The topic of Cantonese is an interesting one in our region.  While Guangzhou is the heart of the culture, the Cantonese language is slowly becoming maligned in the city.  It’s common to travel in Shenzhen or Zhuhai and not hear it at all, as those cities were largely populated by migrants over the past 30 years.  But Cantonese pride is as strong as ever, as evidenced last year when protests erupted in both Guangzhou and Hong Kong over the government’s plans to limit television broadcasts in Cantonese.

This is a roundabout way of saying the language may not have the reach of Mandarin (although even this is debatable, considering the plethora of overseas Cantonese communities), but that could be because it is far more difficult to learn for non-native speakers.  Which makes these two white kids even more impressive.

Make sure to watch the whole thing, as their imitation of Cantonese English is pretty much spot on (we could do without the videographer’s stale commentary, however).


Tight restrictions on Cantonese broadcasts set for 2012

Posted: 12/19/2011 3:40 pm

Here’s some shocking news for those who speak Cantonese as their mother tongue:

“National” standard language of Guangdong province regulations were published on the Guangdong provincial government website on December 12 declaring that as of March 1, any radio, TV or film content containing spoken Cantonese or other local dialects will need prior permission from the State Council or the local government media regulators before airing. For films and TV broadcasts which receive approval, Cantonese segments will be required to have subtitles.

Obviously, this has sparked a wave of discussions regarding the future of Cantonese and even of the PRD’s Lingnan culture. Local netizens have been quite vocal on Sina Weibo in their strong opposition to the regulations:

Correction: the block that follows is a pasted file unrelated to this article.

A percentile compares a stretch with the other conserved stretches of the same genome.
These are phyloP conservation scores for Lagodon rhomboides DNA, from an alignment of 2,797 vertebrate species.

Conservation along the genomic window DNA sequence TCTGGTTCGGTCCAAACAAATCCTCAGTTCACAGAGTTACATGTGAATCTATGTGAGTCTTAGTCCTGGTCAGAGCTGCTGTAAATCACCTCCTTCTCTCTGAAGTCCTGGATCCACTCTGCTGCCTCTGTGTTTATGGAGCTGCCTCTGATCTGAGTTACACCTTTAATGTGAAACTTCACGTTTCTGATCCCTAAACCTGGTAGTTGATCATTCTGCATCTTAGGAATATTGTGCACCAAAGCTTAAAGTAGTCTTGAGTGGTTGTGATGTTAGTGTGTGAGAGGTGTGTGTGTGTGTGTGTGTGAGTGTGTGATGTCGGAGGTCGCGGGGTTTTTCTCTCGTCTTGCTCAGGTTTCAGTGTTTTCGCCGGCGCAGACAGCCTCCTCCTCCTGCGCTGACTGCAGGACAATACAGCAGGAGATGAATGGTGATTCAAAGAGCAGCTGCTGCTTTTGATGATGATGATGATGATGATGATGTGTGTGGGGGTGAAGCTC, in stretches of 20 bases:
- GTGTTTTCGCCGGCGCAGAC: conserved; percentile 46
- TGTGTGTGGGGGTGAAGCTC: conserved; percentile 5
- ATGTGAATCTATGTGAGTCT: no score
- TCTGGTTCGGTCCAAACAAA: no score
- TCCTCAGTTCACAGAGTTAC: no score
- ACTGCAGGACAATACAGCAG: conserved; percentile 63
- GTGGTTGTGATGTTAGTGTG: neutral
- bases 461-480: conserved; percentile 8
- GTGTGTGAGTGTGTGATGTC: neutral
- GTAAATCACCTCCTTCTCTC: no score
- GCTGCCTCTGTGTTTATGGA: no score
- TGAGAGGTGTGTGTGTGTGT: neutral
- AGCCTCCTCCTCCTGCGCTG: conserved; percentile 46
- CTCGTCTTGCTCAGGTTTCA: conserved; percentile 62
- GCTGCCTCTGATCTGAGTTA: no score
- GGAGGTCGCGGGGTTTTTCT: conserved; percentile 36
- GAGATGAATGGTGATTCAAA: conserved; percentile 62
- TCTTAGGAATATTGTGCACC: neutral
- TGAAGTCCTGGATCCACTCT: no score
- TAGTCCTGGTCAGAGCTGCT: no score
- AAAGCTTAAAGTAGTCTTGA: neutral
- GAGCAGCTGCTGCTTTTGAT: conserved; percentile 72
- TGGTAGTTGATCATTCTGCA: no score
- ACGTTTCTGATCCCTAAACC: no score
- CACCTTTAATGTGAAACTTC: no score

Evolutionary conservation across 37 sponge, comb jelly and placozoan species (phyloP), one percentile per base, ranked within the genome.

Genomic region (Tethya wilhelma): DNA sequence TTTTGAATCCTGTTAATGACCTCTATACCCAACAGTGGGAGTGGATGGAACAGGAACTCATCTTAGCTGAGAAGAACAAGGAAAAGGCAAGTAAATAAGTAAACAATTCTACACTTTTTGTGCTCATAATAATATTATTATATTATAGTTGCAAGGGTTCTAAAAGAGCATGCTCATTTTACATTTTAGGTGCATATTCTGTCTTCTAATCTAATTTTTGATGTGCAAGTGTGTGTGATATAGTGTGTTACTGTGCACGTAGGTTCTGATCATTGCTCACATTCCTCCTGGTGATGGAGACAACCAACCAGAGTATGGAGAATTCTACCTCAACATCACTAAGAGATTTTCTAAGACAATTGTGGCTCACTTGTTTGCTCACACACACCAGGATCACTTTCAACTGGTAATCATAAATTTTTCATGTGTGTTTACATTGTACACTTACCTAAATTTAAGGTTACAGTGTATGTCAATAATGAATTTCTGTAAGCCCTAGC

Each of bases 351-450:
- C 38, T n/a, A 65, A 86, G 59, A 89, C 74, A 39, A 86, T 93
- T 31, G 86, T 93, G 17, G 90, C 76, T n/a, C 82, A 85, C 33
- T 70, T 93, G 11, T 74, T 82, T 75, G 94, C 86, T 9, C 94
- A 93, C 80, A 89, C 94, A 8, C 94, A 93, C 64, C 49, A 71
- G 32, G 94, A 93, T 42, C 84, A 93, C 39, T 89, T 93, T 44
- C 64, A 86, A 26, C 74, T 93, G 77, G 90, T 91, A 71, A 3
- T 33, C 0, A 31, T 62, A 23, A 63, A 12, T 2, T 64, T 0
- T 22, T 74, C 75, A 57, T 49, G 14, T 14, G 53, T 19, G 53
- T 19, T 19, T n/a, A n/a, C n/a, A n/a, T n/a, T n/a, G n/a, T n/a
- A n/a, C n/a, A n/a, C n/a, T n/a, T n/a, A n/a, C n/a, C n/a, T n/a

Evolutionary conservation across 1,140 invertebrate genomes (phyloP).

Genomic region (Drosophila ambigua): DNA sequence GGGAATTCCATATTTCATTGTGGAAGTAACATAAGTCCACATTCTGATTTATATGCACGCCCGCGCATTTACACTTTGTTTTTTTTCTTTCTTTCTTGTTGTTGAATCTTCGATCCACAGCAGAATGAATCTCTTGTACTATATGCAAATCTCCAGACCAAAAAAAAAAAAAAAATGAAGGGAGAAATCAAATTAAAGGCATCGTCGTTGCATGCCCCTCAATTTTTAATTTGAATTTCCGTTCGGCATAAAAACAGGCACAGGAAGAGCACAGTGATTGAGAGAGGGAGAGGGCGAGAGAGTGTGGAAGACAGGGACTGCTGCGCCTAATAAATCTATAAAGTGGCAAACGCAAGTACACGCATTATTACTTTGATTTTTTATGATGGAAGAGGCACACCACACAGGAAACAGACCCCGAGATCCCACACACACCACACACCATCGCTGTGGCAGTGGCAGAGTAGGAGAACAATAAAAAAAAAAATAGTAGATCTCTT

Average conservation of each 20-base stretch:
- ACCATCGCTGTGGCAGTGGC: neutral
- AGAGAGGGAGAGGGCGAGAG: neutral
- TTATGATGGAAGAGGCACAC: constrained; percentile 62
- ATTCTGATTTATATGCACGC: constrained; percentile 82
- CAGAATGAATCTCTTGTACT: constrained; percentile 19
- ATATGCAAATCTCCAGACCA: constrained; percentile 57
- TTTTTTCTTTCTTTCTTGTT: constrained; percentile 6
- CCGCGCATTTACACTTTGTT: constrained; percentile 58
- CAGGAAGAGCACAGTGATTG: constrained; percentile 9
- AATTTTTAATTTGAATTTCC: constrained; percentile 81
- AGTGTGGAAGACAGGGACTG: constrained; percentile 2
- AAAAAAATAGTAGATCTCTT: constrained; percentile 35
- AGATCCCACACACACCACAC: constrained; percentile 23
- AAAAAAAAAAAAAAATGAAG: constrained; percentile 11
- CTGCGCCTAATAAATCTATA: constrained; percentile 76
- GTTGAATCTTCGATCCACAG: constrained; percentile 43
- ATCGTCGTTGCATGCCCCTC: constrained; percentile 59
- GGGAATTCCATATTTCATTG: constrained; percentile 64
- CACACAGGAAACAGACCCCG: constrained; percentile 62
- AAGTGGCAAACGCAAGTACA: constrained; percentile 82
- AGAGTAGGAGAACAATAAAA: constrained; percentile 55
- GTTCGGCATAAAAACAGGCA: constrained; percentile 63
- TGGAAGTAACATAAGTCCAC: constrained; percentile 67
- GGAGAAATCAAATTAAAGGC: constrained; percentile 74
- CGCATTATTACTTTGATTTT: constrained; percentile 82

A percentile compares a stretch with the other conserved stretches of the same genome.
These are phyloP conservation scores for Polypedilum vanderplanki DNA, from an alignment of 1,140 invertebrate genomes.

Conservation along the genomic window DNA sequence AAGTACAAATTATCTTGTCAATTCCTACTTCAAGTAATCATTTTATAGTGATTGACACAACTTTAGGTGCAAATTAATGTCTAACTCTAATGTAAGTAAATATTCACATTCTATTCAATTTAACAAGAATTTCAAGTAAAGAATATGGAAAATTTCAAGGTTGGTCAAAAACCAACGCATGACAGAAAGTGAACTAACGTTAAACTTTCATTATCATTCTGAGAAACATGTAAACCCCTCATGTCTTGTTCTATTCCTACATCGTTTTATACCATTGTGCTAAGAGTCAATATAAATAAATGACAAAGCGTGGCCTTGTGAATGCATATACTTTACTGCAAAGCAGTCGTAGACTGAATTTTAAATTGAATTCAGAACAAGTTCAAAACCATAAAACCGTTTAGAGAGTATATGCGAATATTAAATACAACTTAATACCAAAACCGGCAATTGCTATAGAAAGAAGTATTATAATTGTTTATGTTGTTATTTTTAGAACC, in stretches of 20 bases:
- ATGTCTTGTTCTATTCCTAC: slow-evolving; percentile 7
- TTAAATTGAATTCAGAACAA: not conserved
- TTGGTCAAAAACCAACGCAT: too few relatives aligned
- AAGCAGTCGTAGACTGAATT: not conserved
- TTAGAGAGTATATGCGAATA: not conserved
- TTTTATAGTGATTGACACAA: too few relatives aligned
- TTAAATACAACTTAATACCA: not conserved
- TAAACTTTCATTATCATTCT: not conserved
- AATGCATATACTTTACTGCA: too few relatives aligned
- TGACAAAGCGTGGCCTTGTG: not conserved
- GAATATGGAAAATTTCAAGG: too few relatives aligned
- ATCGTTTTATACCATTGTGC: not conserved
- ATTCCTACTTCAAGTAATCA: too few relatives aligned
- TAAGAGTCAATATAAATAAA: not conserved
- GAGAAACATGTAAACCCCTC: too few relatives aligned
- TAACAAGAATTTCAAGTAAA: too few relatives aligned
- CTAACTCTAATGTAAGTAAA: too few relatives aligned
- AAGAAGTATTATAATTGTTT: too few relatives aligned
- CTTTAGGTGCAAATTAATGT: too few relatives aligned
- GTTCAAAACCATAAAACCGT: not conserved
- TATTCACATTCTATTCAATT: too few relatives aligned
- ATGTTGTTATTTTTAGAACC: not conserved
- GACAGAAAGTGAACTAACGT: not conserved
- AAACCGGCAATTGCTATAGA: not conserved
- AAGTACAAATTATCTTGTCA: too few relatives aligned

“What a stupid decision they made!”
“What are the standards for implementing this?”
“It’s a kind of cultural invasion!”
“They don’t need to promote Mandarin, everyone can speak Mandarin.”

In addition, civil servants, broadcasters, tourist guides and others who serve the public will now be required to speak Mandarin in all circumstances during working hours.

If the regulations do end up being implemented, many radio and TV shows in Guangdong such as “Today’s sights of Shantou City,” which broadcasts in the local Shantou dialect, will face a certain future.

The last time authorities tried this, the whole city got up in arms and thousands of people rallied in opposition, followed by the occupation of Beijing Rd. for several hours a week later.

Hong Kong blogger Pete Spurrier was at the first protest last summer, about which he wrote at the time:

It was the first demonstration I’ve seen in China, and it almost didn’t happen: the organizer was placed under house arrest the night before. The event was officially banned. But news of it spread online and by word of mouth, and by the time we arrived at the Kong Lam Sai metro station just after 5:30pm, hundreds of people had already gathered in the street, chanting “Cantonese, Cantonese!” and holding up banners. Every now and then, someone would shout something to the crowd — “Guangzhou people speak Guangzhou language!” — and everyone would cheer. An Apple Daily journalist with us estimated the crowd at 1,000. Most were young, in their 20s and 30s, and almost everyone was recording the event on cameras or mobile devices.